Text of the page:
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It Was a Rare Visit With a Rare Author

July 28, 1998|LYNELL GEORGE | TIMES STAFF WRITER

Even if it wasn't a sanctuary, it just may as well have been.

White Hall, a multipurpose room at Holman Methodist Church in Los Angeles, was just that for the 700 who filed in to pay respects and say thank you. The room was bathed with something airy, indescribable and, consequently, indelible.

Die-hards had put punctuation to things early, even for a Friday. Slipping out of work, eyes cast over the shoulder. They were the ones who began filling up the front rows at the West Adams district church, a little after 5 p.m., even though the lecture wasn't until 7.

You see, Toni Morrison, novelist and Nobel laureate, was making a rare visit West, and things would just get done. In their own time.

Killing hours, fans broke up into ad hoc groups for discussion. Sharing their "First Toni," their "Most Memorable Toni," their "Life-Changing Toni" experiences.

"She's been my favorite author since the 'Bluest Eye,' " said Janis Moore, who teaches hearing-impaired K-8 students for the L.A. Unified School District. She'd grabbed a chair early on, fifth row, dead center. "There was no question. I had to be here."

That promise of a visit (one of her few L.A. appearances since she won the Nobel Prize in Literature in 1993), hosted by Eso Won Books had convened a diverse gathering--generationally, racially. Book collectors, children, babies, filmmakers, teachers, musicians, bank tellers, students, writers of various disciplines. There were seasoned poets, like Saundra Sharp. Emerging poets like Ruth Forman. Midnight poets, who hide their scribbling in loose-leaf journals who were there to say thank you, even it was a silent one. For those, the mantra seemed to be: "If not for Toni . . . ."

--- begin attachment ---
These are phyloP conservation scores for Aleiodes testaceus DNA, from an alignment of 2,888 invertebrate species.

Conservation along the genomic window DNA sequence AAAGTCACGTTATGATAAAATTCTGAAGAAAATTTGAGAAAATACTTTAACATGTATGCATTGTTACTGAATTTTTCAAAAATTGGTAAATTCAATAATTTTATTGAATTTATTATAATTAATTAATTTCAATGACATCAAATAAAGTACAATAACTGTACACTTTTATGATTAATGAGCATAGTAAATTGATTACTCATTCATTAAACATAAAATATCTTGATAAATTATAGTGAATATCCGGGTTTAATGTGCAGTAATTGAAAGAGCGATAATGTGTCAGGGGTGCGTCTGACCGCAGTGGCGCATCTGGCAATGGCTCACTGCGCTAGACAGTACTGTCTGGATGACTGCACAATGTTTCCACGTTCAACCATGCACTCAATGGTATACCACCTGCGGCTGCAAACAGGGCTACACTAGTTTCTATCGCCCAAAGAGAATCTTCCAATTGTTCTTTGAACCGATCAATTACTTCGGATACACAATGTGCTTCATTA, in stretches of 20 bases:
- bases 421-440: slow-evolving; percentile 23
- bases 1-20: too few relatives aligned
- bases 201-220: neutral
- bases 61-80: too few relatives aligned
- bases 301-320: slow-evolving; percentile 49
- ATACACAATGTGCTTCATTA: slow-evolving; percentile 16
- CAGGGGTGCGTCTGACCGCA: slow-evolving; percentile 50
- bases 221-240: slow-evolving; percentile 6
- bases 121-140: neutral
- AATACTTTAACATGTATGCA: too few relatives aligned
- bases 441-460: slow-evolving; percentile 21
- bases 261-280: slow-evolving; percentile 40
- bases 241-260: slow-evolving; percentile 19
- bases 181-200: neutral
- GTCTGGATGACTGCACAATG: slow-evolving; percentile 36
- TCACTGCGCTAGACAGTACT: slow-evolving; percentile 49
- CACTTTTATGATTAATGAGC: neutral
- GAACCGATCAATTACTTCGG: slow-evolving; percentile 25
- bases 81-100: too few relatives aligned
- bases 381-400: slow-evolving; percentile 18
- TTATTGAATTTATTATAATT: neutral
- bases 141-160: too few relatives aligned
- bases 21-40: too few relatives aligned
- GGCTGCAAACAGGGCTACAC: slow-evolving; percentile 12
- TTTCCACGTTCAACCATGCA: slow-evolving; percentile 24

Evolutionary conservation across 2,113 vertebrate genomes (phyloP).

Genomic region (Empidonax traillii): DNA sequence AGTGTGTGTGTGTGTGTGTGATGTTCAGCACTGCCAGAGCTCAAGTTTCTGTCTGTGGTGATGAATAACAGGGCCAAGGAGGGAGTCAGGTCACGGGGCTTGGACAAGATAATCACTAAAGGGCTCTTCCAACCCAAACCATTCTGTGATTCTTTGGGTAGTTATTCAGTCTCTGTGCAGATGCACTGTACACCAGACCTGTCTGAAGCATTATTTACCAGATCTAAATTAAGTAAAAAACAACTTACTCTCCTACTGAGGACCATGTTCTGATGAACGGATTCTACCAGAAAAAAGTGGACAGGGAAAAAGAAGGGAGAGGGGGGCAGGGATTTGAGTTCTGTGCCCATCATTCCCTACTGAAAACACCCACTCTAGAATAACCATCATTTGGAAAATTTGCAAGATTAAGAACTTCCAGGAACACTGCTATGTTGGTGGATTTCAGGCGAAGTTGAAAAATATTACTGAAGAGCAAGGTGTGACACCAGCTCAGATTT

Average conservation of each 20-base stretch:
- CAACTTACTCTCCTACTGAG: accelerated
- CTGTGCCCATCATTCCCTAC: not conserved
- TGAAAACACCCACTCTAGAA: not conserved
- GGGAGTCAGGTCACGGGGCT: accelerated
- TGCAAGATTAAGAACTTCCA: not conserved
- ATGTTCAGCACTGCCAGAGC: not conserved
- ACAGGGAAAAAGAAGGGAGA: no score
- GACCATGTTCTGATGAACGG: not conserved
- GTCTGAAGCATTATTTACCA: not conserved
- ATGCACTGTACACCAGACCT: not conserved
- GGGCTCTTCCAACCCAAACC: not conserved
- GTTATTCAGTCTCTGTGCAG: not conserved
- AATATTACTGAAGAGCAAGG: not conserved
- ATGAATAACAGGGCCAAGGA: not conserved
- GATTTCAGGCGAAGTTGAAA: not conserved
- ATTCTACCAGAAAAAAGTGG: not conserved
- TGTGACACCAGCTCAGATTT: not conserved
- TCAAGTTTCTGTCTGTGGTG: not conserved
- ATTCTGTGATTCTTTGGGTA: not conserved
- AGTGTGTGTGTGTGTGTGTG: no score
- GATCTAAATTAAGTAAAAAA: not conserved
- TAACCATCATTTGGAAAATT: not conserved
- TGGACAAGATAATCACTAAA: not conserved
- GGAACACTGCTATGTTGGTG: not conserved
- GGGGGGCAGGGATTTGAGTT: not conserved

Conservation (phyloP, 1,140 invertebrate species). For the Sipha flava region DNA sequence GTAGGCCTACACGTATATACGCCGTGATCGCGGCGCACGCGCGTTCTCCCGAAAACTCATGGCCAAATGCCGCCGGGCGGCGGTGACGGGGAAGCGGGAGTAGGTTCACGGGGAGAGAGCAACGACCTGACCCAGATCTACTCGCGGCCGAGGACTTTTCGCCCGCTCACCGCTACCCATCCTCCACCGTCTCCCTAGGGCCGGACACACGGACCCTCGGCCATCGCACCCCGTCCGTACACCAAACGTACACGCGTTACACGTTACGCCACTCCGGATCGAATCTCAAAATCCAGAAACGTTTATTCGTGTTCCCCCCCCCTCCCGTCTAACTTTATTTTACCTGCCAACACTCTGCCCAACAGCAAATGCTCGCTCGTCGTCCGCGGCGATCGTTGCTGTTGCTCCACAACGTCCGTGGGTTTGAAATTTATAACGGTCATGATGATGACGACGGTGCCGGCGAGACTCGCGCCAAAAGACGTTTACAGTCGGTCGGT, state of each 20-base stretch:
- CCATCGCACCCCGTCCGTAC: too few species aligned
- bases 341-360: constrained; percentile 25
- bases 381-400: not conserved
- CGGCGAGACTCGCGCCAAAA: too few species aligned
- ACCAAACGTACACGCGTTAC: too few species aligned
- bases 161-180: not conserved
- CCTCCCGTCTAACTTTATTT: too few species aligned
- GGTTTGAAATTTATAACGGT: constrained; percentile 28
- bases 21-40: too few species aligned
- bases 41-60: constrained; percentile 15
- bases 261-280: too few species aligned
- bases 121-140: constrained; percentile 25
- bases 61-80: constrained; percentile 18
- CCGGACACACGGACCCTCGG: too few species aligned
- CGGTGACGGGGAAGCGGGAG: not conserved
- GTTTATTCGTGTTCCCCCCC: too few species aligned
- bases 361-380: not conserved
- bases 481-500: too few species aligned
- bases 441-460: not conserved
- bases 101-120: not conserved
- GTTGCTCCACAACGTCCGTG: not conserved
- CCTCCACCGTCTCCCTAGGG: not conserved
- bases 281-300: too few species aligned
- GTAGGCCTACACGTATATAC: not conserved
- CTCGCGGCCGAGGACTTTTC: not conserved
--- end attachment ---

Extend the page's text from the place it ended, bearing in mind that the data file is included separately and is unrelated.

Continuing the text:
At the stroke of 7, elegant and magisterial, Morrison took the stage to a standing ovation. Layered in flowing skirt and tunic, the color of putty, an accent drape the color of fresh moss, her dreadlocks long, pinned elegantly in back, swirled down her neck and shoulders like the arcs and curlicues of Gothic script.

Before dipping into two selections from "Paradise" (Knopf), Morrison explained her circuitous route to Los Angeles. The tail-end of her spring tour had been eaten away by calendar demands; Morrison having to get back to her teaching duties at Princeton University, where she is Robert F. Goheen professor. But the West Coast, she explained, stayed on her mind.

"I knew I had a good readership here. I called my publicist and said: 'Can you get me into some of the independent bookstores? African American bookstores?' I said in a pointed manner," this detail uttered with an eyebrow arch; the audience responding with appreciative applause.

Morrison shared homilies: rules to live and dream by. And like the best of sermons, she left everyone with something to vex or celebrate over, to fit into the template of their lives. Fielding a range of inquiries--from the writing process, African American literature, morality, isolation--the most daring was the question of "how to read" one of Morrison's books. The question inspired a brief twist of the nose: "I know what your imagination is like. I know how difficult it can be. But it is what I write toward. [As a reader] I don't want to be patronized. So it doesn't matter if you don't get it all the first time. You might get more the second. The third. I read books at 19 that changed at 28. That changed at 34. It's like music that is complicated emotionally as well as technically."

A receiving line that whipped around the perimeter of the room provided closure. Morrison wasn't signing; instead, she was greeting with hugs and handshakes, sitting in the big, pink ministerial chair, smiling up, calming the speechless.

"So, Miss Morrison, you think that that is your Nobel Prize. . . ?" local teacher Yvonne Hutchinson asked in her opening remarks. She knew she needn't finish the thought. It was understood.

The gift was shared.

Hers and ours.

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